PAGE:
Understanding the Basics of Government


Government is the system by which a people organize themselves and allocate authority in order to accomplish collective goals and provide benefits that their society as a whole needs. A government’s responsibilities vary depending on its type of governing structure, but most governments include enforcing rules that protect property and safety, ensuring national security, running the economy and providing public services. Governments are also responsible for promoting ideals such as equality and liberty.

In the United States, the Federal Government is structured according to the Constitution’s division of powers between Congress (legislative), the President (executive) and the Federal courts (judicial). This system of checks and balances limits the power of the government by forcing each branch to cooperate with and compete with the other two. This makes it difficult to enact laws and keeps the government as a whole from becoming too powerful.

The Constitution assigns Congress responsibility for organizing the executive and judicial branches of government, raising revenue, declaring war and making all laws necessary to executing these powers. The Framers also gave Congress the right to veto laws made by the President, and this power can be overturned by a two-thirds vote of both houses of Congress.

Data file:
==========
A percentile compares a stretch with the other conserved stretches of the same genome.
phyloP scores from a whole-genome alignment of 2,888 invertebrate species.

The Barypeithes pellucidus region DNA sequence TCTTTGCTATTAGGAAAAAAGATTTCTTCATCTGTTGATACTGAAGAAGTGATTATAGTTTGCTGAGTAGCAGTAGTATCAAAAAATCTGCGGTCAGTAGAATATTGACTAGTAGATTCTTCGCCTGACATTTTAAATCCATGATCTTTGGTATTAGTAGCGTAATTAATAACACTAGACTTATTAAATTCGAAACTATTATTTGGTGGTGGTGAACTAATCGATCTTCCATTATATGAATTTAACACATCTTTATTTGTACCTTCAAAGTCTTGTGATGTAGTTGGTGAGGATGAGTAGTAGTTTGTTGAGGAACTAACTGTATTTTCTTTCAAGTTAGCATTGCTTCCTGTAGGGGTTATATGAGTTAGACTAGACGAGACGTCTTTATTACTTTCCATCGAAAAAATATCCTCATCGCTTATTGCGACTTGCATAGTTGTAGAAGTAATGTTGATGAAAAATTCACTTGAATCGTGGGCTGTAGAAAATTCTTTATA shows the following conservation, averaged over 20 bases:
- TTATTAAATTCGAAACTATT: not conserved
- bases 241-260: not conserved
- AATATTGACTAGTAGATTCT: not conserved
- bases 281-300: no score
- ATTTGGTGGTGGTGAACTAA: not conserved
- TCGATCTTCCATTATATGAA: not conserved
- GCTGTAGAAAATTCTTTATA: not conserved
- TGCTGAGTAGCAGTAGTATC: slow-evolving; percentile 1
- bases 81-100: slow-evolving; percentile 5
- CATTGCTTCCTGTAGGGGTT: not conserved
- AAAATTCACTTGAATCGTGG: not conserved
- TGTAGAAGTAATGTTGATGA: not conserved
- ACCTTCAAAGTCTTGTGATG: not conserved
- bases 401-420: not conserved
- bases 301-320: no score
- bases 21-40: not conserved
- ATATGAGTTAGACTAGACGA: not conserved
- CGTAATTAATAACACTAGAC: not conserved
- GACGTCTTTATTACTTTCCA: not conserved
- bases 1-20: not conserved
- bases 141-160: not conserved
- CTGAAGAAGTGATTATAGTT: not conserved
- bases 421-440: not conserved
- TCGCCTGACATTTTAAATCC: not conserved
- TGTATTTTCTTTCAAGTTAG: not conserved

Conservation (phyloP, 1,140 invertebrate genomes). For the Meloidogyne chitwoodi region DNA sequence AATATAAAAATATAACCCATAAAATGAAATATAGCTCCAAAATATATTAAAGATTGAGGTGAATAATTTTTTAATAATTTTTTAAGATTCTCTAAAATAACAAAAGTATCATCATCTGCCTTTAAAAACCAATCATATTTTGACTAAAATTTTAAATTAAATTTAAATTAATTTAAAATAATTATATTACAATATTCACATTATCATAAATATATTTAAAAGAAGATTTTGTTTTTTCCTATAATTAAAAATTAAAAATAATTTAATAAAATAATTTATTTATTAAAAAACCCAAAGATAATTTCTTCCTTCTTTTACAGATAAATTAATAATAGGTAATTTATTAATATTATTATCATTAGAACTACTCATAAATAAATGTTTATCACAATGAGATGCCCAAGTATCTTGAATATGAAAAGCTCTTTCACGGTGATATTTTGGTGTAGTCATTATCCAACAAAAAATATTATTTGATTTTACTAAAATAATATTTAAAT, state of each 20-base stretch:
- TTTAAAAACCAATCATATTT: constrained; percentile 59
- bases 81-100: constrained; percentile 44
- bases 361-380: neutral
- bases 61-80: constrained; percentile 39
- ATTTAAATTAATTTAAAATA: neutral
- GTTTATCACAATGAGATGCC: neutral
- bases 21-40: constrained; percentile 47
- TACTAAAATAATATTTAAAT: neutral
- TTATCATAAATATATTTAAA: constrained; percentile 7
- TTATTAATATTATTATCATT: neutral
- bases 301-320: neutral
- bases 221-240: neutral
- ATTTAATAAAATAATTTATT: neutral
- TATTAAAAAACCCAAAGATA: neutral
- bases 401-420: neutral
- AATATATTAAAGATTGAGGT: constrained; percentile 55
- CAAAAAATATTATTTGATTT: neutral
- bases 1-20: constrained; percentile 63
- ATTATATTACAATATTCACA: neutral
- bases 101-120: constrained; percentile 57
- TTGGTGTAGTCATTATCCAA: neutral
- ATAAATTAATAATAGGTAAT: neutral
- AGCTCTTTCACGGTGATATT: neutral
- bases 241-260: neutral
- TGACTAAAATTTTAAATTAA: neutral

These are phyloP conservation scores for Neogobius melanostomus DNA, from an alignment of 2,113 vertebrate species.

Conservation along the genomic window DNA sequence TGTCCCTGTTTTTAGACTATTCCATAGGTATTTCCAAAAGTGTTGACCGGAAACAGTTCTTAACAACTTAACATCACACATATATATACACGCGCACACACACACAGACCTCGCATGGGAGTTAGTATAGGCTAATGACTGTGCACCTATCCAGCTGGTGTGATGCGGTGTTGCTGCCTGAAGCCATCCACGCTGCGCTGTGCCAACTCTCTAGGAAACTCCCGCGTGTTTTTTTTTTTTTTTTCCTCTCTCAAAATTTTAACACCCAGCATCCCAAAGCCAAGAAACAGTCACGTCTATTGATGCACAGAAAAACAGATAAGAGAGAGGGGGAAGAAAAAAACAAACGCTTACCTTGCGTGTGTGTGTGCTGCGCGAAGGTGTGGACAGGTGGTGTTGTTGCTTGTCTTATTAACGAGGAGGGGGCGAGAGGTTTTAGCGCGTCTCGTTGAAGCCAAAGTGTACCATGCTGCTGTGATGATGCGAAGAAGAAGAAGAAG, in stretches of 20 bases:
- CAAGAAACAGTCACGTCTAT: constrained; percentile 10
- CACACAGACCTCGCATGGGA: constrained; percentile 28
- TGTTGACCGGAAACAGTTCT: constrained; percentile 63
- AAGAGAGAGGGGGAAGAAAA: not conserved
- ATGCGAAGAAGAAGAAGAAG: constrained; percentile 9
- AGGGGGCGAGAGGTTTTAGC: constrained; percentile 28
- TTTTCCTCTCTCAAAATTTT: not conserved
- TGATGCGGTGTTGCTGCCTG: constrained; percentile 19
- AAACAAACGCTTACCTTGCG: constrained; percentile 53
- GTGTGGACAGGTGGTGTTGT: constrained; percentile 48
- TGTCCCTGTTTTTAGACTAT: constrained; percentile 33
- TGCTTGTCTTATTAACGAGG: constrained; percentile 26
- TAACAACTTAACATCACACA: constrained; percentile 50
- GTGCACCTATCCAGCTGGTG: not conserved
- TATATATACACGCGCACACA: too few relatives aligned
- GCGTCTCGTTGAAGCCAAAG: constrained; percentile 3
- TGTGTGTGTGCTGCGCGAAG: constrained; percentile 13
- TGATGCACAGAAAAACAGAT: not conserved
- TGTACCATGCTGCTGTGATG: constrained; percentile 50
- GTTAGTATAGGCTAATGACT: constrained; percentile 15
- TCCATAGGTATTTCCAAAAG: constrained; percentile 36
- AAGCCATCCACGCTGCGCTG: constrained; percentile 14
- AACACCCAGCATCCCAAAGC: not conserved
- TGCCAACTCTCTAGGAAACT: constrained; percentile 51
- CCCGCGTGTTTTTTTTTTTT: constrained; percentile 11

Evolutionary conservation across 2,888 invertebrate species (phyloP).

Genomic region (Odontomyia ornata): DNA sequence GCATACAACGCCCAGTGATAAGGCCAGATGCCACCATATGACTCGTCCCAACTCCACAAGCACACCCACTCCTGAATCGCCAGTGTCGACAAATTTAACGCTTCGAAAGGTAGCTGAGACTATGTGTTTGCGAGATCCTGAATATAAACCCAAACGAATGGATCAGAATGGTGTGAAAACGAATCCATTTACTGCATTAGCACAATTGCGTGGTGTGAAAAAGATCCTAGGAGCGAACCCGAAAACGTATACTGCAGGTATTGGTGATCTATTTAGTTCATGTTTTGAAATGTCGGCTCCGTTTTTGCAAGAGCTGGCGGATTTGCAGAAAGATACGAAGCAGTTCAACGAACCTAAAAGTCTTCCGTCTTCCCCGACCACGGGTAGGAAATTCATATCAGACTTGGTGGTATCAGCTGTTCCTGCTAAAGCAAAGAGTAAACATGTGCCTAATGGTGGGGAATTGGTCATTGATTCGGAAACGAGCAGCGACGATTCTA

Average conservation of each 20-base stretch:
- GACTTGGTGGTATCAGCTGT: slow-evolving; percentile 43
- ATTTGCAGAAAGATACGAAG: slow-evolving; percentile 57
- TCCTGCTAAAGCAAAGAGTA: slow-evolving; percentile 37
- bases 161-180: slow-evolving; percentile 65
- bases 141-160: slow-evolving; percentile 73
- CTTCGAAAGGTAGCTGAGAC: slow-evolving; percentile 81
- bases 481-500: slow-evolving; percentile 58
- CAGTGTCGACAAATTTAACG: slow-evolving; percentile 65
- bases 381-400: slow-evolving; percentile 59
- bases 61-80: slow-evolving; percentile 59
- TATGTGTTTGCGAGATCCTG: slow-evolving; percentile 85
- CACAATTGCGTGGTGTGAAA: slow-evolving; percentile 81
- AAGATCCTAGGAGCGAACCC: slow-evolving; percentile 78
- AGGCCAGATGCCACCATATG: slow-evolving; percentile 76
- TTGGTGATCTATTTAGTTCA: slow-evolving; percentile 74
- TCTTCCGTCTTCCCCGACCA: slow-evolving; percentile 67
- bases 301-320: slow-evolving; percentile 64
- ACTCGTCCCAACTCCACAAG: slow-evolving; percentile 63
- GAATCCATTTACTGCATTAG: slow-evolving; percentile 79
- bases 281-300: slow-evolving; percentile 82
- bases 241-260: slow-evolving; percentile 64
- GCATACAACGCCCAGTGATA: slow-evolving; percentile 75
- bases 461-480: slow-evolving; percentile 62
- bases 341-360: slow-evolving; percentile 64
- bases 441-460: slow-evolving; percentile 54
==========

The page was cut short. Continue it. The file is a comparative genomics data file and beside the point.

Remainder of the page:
A monarchy is a form of government in which one person, usually a hereditary monarch, holds the power to make decisions and rule over the entire country. In a democracy, all citizens have the right to vote and participate in politics. In a republic, all citizens must follow the nation’s constitution and laws, and leaders are limited in power and duration of their term.

Governments have a lot of power, and it is important that citizens understand how they can keep them in check. The best way to do this is by understanding the principles of democracy and learning about different political systems that have been used around the world.

Students should also learn about how to get involved in their government by visiting government websites and participating in political debates. They should be taught that the more involved they are in their government, the more likely it is to meet their political and social values.

During class, have student pairs discuss what is fair about the democratic system of government that we have in the United States and how they would improve it. For example, if they believe that socioeconomic status should not affect participation in government, then the government will allow everyone to vote and should spend more on education and health care for poor families. If they believe that the importance of liberty outweighs that of national security, then the government will limit how much it allows law enforcement agencies to tap into citizen’s private communications. This will help the government to better serve its citizens.